(Chapter 13: Marketing Channels)

What are the big ideas for Chp. 13?
What are marketing channels
What do they do
What do they look like
How do you decide which one to use
What is a Marketing Channel (Distribution channel)?
A set of interdependent organizations that ease the transfer of ownership as products move from producer to business user or consumer.
What are the functions of marketing channels?
1. Specialization and division of labor
2. Overcoming discrepancies in quantity, assortment, time, and space
3. Providing contact efficiency
Discrepancy of quantity
How doe marketing channels overcome?
The difference between the amount of product produced and the amount an end user wants to buy

Overcome by storing product and distributing it in appropriate amounts

Discrepancy of assortment
How do you overcome?
Occurs when a consumer does not have all the items needed to receive full satisfaction from a product

To overcome marketing channels assemble in one place many of the products necessary to complete a consumer’s needed assortment

Temporal Discrepancy
Created when a product is produced but a consumer is not ready to buy

To overcome, marketing channels maintain inventories in anticipation of demand

Spatial Discrepancy
Markets are usually scattered over large geographic regions

To overcome spatial discrepancy, marketing channels make products available in locations convenient to consumers

What do channel intermediaries do??
>Negotiate with one another to facilitate the change of ownership between buyers and sellers
>Physically move products from the manufacturer to the consumer
Who are the channel intermediaries?
1. Retailer:sells mainly to customers
2. Merchant/Wholesaler: a institution that buys goods from manufacturer, stores them, and resells and ships them
3. Agents and Brokers: Wholesaling intermediaries who facilitate the sale of a product by representing channel members
Whats is the biggest different in the roles of the intermediaries?
iggest difference in roles is if they take title to the product….do they own the product and control the terms of the sale??
What are the Channel Functions performed by Intermediaries?
1. Transactional Functions
2. Logistical Functions
3. Facilitating Functions
Transaction Functions
-Contacting Customers
-Promoting products
-Risk Taking (Brokers have the LEAST risk)
Logistical Functions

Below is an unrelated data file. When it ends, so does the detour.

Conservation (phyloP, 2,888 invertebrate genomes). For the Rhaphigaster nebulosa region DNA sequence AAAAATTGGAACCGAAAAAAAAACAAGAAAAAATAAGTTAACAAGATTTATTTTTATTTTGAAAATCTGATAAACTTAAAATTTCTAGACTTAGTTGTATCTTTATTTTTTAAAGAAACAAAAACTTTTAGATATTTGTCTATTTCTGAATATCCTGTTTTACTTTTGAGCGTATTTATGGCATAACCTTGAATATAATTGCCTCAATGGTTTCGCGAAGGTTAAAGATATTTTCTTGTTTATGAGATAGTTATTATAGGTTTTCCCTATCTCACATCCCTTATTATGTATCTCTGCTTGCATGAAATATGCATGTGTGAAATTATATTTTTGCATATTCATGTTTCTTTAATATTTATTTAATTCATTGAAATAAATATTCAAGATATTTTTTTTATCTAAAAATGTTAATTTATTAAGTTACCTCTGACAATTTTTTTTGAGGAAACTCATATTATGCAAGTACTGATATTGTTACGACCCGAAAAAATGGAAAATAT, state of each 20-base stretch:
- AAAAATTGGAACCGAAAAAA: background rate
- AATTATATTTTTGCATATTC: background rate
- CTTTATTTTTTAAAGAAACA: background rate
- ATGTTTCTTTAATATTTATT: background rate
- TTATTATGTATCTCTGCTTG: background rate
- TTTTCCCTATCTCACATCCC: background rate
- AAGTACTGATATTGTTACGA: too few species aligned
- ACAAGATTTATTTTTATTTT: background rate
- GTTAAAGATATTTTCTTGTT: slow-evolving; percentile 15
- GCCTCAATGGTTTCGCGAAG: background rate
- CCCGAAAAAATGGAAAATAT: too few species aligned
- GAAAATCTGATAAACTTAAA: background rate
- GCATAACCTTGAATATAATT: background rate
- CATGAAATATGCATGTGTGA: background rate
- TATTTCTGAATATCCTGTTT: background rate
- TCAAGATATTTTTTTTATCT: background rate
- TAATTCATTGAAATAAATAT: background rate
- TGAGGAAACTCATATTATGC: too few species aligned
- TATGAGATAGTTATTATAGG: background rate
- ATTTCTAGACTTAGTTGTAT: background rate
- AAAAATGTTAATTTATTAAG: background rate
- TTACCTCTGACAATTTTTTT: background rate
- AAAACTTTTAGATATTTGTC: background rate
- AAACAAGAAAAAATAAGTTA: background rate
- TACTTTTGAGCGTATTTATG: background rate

-Physical distributing products (wholesaler/retailer)
-Storing product (w/r)
-Sorting product (w/r)
Facilitating Functions
-Researching: gathering information about the channel members e.g finding the best truck
-Financing: extending credit to facilitate flow of goods e.g wholesalers may finance a retailer expansion
Channel Structure for Consumer Products

note about price

1. Direct Channel: P->C
2. Retailer Channel: P->R->C
3. Wholesaler Channel: P->W->R->C
4. Agent/Broker Channel: P->A/B->W->R->C

The price of the product increases at age state-in this economy you want to shorten the supply chain

When managing Channel Strategy Decision must look at two sides
(1) Factors affecting channel choice
(2) Level of distribution intensity
What are the factors which affect channel choice?
Market Factors
Product Factors
Producer Factors
Market Factors that affect channel choices
-Customer profiles
-Consumer of Industrial Customer
-Size of market
-Geographic location
Product Factors that affect channel choice
-Product complexity (complex product: direct sales force)
-Product Price
-Product Standardization (standardized product: more Intermediaries)
-Product Life Cycle
-Product Delicacy
Producer Factors that affect channel choice
-Producer Resources: large firms have more control and resources, therefore a less need for intermediaries
-Number of Product Lines
-Desire for Channel Control
Levels of Distribution Intensity
1. Intensive: form of distribution aimed at having a product available in every outlet (coke)
2. Selective: form of distribution achieved by screening dealers to eliminate all but a few in any single area
3. Exclusive: A form of distribution that established one or a few dealers within a given area (luxury car)
Types of Channel Relationships
1. Arm’s Length Relationship
2. Cooperative Relationship
3. Integrated Relationship
Arm’s Length Relations
Benefit: Fulfills a one time or unique need; low involvement/risk
Hazard: Parties unable to develop relationship or; low trust level
Cooperative Relationship
Benefit:Formal contract without capital investment/long time commitment “happy medium”
Hazard: Some parties may need more relationship definition
Integrated Relationship
Benefit: closely bonded relationship which is explicitly defined
Vertical Integration-all related channel members are owned by a single legal entity and supply chains where several companies act as one
Hazard: High capital investment; any failure could affect every channel member
Why might channel conflict occur?
Conflict arises when channel members have conflicting goals, or when channel members fail to fulfill expectations of other channel members
Channel Partnering
The joint effort of all channel members to create a supply chain that serves customers and creates a competitive advantage

Can speed up inventory turnover, improve customer service, reduce total costs of the channel

Channel Distribution of SERVICES:
Differences between services and product
>Services are produced and consumed at the same time
>Benefits of a service are relatively intangible
Focus of Service Distribution
1. Minimize wait times
2. Managing service capacity
3. Improving service delivery (e.g buy online)

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